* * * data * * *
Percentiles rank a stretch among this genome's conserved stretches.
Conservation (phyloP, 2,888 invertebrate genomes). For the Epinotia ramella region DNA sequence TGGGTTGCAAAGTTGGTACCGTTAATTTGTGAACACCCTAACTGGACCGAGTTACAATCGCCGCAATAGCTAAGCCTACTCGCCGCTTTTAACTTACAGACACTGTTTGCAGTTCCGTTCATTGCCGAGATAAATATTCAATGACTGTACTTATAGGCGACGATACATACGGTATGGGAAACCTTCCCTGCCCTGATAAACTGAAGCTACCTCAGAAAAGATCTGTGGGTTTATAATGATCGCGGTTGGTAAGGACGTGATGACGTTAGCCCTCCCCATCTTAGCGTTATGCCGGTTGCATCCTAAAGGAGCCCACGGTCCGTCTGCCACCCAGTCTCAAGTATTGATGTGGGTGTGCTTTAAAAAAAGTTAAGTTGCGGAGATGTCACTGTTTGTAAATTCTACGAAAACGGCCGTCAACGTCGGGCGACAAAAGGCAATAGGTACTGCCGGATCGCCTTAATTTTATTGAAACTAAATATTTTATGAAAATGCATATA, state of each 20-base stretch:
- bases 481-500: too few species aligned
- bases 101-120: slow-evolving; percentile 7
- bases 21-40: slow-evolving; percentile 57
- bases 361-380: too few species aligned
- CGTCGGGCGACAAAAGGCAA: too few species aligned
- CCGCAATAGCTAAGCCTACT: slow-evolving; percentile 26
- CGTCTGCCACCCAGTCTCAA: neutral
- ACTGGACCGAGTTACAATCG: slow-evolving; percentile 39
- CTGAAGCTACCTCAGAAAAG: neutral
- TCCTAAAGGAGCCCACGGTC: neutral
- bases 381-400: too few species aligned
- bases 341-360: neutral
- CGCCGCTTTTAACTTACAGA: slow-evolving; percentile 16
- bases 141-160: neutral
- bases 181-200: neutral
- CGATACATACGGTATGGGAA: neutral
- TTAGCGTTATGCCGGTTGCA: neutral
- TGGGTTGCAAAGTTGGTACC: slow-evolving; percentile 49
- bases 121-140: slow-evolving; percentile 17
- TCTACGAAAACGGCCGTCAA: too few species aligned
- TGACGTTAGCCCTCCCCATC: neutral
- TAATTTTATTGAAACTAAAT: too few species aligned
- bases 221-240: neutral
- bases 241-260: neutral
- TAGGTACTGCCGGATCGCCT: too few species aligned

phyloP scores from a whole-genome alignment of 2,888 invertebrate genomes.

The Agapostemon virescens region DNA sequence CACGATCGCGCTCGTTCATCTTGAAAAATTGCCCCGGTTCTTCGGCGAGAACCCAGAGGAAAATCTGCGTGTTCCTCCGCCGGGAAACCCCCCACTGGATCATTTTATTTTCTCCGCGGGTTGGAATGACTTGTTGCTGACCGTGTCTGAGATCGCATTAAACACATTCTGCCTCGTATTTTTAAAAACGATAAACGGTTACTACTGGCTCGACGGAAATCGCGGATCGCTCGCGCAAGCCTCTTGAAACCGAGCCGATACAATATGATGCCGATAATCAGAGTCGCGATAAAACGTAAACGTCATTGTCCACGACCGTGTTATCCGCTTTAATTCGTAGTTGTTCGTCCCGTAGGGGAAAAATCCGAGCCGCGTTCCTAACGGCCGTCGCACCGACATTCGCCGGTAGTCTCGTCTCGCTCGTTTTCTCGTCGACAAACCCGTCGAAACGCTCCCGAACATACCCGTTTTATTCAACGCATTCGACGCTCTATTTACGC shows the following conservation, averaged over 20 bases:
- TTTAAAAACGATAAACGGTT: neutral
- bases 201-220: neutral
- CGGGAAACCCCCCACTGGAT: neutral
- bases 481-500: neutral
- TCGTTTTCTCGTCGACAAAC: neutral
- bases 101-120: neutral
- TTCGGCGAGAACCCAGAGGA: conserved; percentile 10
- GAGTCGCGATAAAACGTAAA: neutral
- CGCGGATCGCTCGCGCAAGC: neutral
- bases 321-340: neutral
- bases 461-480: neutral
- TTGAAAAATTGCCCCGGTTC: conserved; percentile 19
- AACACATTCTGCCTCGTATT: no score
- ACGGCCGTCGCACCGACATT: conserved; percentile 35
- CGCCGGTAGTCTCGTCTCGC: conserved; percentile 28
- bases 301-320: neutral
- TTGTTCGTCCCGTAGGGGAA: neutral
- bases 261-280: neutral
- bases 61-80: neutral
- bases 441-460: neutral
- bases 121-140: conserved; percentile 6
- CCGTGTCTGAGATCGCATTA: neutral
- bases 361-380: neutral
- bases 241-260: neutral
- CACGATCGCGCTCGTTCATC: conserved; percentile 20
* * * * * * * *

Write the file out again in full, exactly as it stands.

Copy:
Percentiles rank a stretch among this genome's conserved stretches.
Conservation (phyloP, 2,888 invertebrate genomes). For the Epinotia ramella region DNA sequence TGGGTTGCAAAGTTGGTACCGTTAATTTGTGAACACCCTAACTGGACCGAGTTACAATCGCCGCAATAGCTAAGCCTACTCGCCGCTTTTAACTTACAGACACTGTTTGCAGTTCCGTTCATTGCCGAGATAAATATTCAATGACTGTACTTATAGGCGACGATACATACGGTATGGGAAACCTTCCCTGCCCTGATAAACTGAAGCTACCTCAGAAAAGATCTGTGGGTTTATAATGATCGCGGTTGGTAAGGACGTGATGACGTTAGCCCTCCCCATCTTAGCGTTATGCCGGTTGCATCCTAAAGGAGCCCACGGTCCGTCTGCCACCCAGTCTCAAGTATTGATGTGGGTGTGCTTTAAAAAAAGTTAAGTTGCGGAGATGTCACTGTTTGTAAATTCTACGAAAACGGCCGTCAACGTCGGGCGACAAAAGGCAATAGGTACTGCCGGATCGCCTTAATTTTATTGAAACTAAATATTTTATGAAAATGCATATA, state of each 20-base stretch:
- bases 481-500: too few species aligned
- bases 101-120: slow-evolving; percentile 7
- bases 21-40: slow-evolving; percentile 57
- bases 361-380: too few species aligned
- CGTCGGGCGACAAAAGGCAA: too few species aligned
- CCGCAATAGCTAAGCCTACT: slow-evolving; percentile 26
- CGTCTGCCACCCAGTCTCAA: neutral
- ACTGGACCGAGTTACAATCG: slow-evolving; percentile 39
- CTGAAGCTACCTCAGAAAAG: neutral
- TCCTAAAGGAGCCCACGGTC: neutral
- bases 381-400: too few species aligned
- bases 341-360: neutral
- CGCCGCTTTTAACTTACAGA: slow-evolving; percentile 16
- bases 141-160: neutral
- bases 181-200: neutral
- CGATACATACGGTATGGGAA: neutral
- TTAGCGTTATGCCGGTTGCA: neutral
- TGGGTTGCAAAGTTGGTACC: slow-evolving; percentile 49
- bases 121-140: slow-evolving; percentile 17
- TCTACGAAAACGGCCGTCAA: too few species aligned
- TGACGTTAGCCCTCCCCATC: neutral
- TAATTTTATTGAAACTAAAT: too few species aligned
- bases 221-240: neutral
- bases 241-260: neutral
- TAGGTACTGCCGGATCGCCT: too few species aligned

phyloP scores from a whole-genome alignment of 2,888 invertebrate genomes.

The Agapostemon virescens region DNA sequence CACGATCGCGCTCGTTCATCTTGAAAAATTGCCCCGGTTCTTCGGCGAGAACCCAGAGGAAAATCTGCGTGTTCCTCCGCCGGGAAACCCCCCACTGGATCATTTTATTTTCTCCGCGGGTTGGAATGACTTGTTGCTGACCGTGTCTGAGATCGCATTAAACACATTCTGCCTCGTATTTTTAAAAACGATAAACGGTTACTACTGGCTCGACGGAAATCGCGGATCGCTCGCGCAAGCCTCTTGAAACCGAGCCGATACAATATGATGCCGATAATCAGAGTCGCGATAAAACGTAAACGTCATTGTCCACGACCGTGTTATCCGCTTTAATTCGTAGTTGTTCGTCCCGTAGGGGAAAAATCCGAGCCGCGTTCCTAACGGCCGTCGCACCGACATTCGCCGGTAGTCTCGTCTCGCTCGTTTTCTCGTCGACAAACCCGTCGAAACGCTCCCGAACATACCCGTTTTATTCAACGCATTCGACGCTCTATTTACGC shows the following conservation, averaged over 20 bases:
- TTTAAAAACGATAAACGGTT: neutral
- bases 201-220: neutral
- CGGGAAACCCCCCACTGGAT: neutral
- bases 481-500: neutral
- TCGTTTTCTCGTCGACAAAC: neutral
- bases 101-120: neutral
- TTCGGCGAGAACCCAGAGGA: conserved; percentile 10
- GAGTCGCGATAAAACGTAAA: neutral
- CGCGGATCGCTCGCGCAAGC: neutral
- bases 321-340: neutral
- bases 461-480: neutral
- TTGAAAAATTGCCCCGGTTC: conserved; percentile 19
- AACACATTCTGCCTCGTATT: no score
- ACGGCCGTCGCACCGACATT: conserved; percentile 35
- CGCCGGTAGTCTCGTCTCGC: conserved; percentile 28
- bases 301-320: neutral
- TTGTTCGTCCCGTAGGGGAA: neutral
- bases 261-280: neutral
- bases 61-80: neutral
- bases 441-460: neutral
- bases 121-140: conserved; percentile 6
- CCGTGTCTGAGATCGCATTA: neutral
- bases 361-380: neutral
- bases 241-260: neutral
- CACGATCGCGCTCGTTCATC: conserved; percentile 20